Wheat climbs on Argentine crop damage

Export licenses in Europe takes huge jump

Wheat crop Wheat crop

 Wheat rose in Chicago, set for a fifth weekly gain, after Argentina said cold and drought hurt its crop and on speculation U.S. and European exports will be sustained. The grain reached a four-month high in Paris trading.

Argentina, the second-largest Southern Hemisphere wheat shipper after Australia, is predicting a 2013-14 wheat crop of 8.8 million metric tons after cold weather and a lack of rain damaged 100,000 hectares (247,105 acres). That compares with an International Grains Council forecast for 11 million tons.

“A pickup in demand and production worries around the world drive buyers,” Paul Georgy, Allendale Inc.’s president, wrote in a comment. “Traders are waiting for any indication Argentine wheat exports could be halted. This would place additional strain on tight U.S. hard red wheat carryover.”

Wheat for delivery in December added 1.5% to $6.965 a bushel on the Chicago Board of Trade when trading was paused at 7:45 a.m. Milling wheat for delivery in November traded on NYSE Liffe in the French capital touched 202.75 euros ($277.80) a ton, the highest since June 10, before trading up 1.1% at 201.75 euros.

Argentina’s wheat exports may fall to 2 million tons in 2013-14 from 3.1 million tons in the previous season and 11.4 million tons in 2011-12, the country’s Agriculture Ministry wrote in a report yesterday.

“The big news overnight” is the Argentine outlook, Dave Norris, an independent U.K. feed trader, wrote in an online comment. “They may be pretty close to the truth with this one. There’s been talk of production below 10 million tons lately.”

71% surge 

European Union soft-wheat export licenses in the current 2013-14 season jumped 71% from a year earlier to 8.02 million metric tons as of Oct. 15, the bloc reported yesterday. U.S. sales since June 1 were up 38% in annual terms as of Sept. 19, according to data published before the Oct. 1-16 partial government shutdown.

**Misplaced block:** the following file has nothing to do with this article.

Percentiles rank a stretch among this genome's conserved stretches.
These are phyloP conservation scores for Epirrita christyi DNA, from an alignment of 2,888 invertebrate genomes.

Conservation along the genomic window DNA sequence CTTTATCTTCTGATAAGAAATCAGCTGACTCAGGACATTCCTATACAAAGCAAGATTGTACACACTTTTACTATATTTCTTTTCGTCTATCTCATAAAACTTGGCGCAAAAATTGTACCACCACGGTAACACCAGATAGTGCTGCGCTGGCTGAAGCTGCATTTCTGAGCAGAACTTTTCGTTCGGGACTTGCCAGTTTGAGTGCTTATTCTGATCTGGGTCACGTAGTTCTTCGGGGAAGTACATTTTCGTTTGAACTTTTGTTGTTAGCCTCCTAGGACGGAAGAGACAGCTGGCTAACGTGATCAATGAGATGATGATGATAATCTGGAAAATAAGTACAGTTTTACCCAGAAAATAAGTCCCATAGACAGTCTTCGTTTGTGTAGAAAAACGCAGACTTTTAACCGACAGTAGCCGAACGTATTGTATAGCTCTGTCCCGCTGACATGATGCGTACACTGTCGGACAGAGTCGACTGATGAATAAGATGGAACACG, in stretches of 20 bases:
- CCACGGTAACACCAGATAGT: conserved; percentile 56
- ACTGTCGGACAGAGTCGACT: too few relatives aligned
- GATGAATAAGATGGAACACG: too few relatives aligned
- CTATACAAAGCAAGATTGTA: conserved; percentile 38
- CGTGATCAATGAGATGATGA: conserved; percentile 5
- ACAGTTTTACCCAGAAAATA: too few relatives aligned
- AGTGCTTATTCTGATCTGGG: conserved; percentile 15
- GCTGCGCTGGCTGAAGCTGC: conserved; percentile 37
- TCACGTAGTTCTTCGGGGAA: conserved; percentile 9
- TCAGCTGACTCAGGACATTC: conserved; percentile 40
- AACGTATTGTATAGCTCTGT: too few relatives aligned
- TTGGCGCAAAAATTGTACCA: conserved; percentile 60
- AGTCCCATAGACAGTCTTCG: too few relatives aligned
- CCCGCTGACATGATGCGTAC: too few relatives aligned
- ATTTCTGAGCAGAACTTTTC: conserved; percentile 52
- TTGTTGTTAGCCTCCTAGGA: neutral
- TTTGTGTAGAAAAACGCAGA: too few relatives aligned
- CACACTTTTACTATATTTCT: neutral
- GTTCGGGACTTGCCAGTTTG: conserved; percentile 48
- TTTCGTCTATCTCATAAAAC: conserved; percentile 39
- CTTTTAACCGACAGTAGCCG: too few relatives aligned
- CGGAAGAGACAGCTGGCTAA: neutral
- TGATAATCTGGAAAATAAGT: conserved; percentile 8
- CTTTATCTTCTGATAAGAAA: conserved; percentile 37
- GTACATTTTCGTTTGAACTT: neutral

“Wheat will likely continue to be well supported for at least another four to six weeks as the U.S. and EU export pace remains elevated,” Ole Houe, director advisory services at Ikon Commodities Pty Ltd. in Sydney, said in an e-mail today.

Wheat slid 10% in Chicago and 19% in Paris this year on an outlook for a record harvest, with world production forecast by the U.S. Department of Agriculture last month to jump 8.2% to 708.9 million tons. The USDA was closed during the shutdown, leaving investors without reports on export sales of crops.

Queensland reaping

Australian farmers have started harvesting a 24.5 million- ton crop, 11% more than last year, the government estimates. Reaping in central Queensland is about 50% complete and may start early this year in central New South Wales, GrainCorp Ltd. said Oct. 14.

As Australia’s “harvest ramps up and the export pace from here picks up, we may well see pressure come back on global prices,” said Houe at Ikon.

Soybeans for delivery in November rose 0.4% to $12.985 a bushel in Chicago, set for a first weekly gain in three. Corn for delivery in December advanced 0.6% to $4.455 a bushel, also poised to climb for the week.

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